Video Games and Difficulty

By Kyle S. - Tue Mar 22, 5:10 pm

Remember when video games were hard? Remember when you had to evolve your Charmander into Charmelion just to beat Brock? When it was nearly impossible to finish Donkey Kong Country 2 with 102%? When Ninja freaking Gaiden 1-3?

What happened? You got older. You got better. Video Games never got easier; you just got better or maybe you even just started using hacks like back 4 blood hacks, to make the game more interesting. Arcades died. Difficulty wasn’t as important as they weren’t trying to eat all your coins. Limited lives vanished and were replaced by checkpoints and save states. You developed hand-eye coordination, the capacity for abstract thought and planning, and in certain cases, learned that the best way to handle clunky and counterintuitive controls and game mechanics is with patience.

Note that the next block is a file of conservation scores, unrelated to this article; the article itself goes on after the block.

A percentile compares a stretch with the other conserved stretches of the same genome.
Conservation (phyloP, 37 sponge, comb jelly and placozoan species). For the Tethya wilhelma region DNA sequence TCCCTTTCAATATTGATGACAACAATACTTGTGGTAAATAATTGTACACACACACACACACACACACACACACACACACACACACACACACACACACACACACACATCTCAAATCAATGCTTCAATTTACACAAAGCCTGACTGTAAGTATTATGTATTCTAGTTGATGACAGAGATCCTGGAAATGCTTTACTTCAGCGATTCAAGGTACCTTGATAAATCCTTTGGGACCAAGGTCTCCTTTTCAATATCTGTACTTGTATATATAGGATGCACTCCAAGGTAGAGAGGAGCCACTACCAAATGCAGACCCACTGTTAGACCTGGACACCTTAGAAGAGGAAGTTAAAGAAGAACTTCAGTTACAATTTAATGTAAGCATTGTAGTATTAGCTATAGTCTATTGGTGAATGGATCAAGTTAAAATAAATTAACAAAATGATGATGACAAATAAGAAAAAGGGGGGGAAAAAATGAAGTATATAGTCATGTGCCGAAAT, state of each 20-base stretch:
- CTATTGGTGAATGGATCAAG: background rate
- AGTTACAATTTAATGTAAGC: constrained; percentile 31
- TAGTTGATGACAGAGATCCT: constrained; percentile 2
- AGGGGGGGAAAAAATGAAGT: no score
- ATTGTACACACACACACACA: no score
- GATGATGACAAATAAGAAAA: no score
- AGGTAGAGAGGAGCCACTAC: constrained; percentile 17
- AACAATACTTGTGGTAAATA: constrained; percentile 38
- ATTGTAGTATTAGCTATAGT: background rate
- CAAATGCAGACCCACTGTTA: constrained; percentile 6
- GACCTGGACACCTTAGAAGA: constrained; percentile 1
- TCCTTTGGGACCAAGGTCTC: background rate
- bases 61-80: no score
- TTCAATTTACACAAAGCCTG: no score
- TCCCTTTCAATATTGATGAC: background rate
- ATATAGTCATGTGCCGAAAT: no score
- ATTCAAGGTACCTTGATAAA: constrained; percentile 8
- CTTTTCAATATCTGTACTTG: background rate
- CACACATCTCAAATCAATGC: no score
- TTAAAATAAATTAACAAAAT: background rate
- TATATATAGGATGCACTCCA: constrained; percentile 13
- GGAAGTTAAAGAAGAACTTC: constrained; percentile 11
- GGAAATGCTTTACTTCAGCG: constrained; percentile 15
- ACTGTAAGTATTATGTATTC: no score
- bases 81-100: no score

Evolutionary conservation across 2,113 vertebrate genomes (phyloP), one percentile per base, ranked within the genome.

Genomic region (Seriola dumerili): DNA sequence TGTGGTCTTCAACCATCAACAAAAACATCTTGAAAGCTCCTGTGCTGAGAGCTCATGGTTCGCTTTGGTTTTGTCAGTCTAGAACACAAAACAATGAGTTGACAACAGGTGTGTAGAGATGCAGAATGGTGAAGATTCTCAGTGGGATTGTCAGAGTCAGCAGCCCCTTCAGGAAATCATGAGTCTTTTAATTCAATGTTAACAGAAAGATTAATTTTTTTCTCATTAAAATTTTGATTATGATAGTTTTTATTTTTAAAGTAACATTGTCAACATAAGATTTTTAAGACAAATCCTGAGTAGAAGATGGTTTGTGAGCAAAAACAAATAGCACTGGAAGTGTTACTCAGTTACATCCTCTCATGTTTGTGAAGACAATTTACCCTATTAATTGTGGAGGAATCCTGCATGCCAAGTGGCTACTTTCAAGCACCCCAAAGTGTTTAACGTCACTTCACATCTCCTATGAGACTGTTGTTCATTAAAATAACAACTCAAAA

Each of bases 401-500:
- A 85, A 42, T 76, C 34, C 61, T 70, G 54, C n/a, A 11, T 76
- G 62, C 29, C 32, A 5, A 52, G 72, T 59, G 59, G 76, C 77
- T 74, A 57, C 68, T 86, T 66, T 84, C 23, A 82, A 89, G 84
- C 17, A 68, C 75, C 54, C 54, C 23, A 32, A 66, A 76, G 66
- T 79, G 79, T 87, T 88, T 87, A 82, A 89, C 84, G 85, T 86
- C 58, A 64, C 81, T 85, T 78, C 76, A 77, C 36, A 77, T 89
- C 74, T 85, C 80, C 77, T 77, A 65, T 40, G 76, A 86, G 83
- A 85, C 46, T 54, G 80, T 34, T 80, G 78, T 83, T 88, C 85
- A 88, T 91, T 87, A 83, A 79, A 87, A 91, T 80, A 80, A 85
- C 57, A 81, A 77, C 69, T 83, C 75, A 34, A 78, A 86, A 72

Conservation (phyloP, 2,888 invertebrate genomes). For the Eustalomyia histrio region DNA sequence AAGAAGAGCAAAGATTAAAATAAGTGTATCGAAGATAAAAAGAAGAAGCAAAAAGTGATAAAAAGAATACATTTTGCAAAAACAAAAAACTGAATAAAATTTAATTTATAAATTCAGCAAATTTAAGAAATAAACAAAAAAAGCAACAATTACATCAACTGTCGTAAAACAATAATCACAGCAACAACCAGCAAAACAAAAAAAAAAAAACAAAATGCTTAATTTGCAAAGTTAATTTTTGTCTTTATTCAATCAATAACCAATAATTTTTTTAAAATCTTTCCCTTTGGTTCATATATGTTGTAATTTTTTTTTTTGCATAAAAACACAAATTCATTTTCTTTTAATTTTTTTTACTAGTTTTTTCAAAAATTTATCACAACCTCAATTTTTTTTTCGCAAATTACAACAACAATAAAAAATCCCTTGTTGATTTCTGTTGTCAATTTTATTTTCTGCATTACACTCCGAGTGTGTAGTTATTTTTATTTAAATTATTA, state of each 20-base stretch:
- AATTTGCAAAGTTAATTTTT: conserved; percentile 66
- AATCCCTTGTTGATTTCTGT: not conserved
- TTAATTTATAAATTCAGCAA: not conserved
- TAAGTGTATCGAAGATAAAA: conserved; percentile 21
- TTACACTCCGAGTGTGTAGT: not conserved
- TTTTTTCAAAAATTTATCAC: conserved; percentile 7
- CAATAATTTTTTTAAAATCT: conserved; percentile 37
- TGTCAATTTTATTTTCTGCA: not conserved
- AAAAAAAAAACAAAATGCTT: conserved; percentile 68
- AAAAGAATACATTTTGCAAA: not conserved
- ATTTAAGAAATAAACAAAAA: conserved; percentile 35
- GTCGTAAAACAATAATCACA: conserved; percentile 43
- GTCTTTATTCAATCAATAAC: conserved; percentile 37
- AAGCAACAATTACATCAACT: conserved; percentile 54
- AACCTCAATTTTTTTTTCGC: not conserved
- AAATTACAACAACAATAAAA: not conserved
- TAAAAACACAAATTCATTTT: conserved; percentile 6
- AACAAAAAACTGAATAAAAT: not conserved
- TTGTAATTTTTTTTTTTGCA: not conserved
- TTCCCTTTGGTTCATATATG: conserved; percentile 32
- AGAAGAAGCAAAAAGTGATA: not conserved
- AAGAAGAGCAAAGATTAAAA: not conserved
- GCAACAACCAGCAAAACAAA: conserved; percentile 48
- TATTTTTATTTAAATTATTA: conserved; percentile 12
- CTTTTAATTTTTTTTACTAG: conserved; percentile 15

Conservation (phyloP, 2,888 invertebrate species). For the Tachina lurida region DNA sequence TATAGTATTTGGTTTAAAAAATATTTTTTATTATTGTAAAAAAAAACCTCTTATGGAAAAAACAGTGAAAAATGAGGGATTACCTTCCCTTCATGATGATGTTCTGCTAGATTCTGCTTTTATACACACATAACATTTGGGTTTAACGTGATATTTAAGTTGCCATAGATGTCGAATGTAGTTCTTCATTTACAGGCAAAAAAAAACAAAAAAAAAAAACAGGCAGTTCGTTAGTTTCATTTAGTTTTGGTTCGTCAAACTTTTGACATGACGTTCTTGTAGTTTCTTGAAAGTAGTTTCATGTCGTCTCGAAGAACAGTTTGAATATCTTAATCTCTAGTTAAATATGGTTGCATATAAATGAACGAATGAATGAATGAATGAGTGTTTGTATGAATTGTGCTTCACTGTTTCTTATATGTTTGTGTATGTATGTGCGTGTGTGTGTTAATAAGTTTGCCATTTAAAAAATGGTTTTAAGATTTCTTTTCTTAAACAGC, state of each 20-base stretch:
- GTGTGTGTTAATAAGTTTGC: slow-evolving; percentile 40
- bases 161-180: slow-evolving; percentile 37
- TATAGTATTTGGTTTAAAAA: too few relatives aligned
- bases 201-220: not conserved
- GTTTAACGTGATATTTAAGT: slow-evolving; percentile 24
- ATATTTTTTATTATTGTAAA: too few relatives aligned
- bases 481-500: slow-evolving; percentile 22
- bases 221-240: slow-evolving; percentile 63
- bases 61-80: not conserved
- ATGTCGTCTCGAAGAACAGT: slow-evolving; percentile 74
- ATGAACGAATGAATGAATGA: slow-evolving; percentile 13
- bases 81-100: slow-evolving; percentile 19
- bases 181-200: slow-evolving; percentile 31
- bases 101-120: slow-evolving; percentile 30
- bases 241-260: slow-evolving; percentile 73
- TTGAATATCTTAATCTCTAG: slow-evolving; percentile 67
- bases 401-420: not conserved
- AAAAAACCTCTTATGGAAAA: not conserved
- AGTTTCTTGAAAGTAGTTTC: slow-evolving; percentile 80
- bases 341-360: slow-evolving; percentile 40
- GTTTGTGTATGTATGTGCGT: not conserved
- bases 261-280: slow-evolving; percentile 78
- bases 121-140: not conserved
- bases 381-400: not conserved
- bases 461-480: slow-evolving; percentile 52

Part of the fun is a good challenge. When I put in almost any game today, I have the expectation that I will beat it since it will have saves, checkpoints, unlimited lives, etc. When I bought a game as a kid I had no expectation of victory and there are plenty of games I played during my childhood I only managed to beat fairly recently. Video games being hard was a way for developers to try to stretch out the length of games and make you feel as though you were getting your 60 bucks worth.

Now they can actually fill it with content instead of artificial difficulty. However, I do agree that at times there is too much hand-holding in games now. Anyone worth their salt knows the phrase “Nintendo hard.”

Then again, challenging games aren’t exactly dead. Go play Demon’s Souls and see how badass you are getting shit on thirty minutes into your first playthrough.

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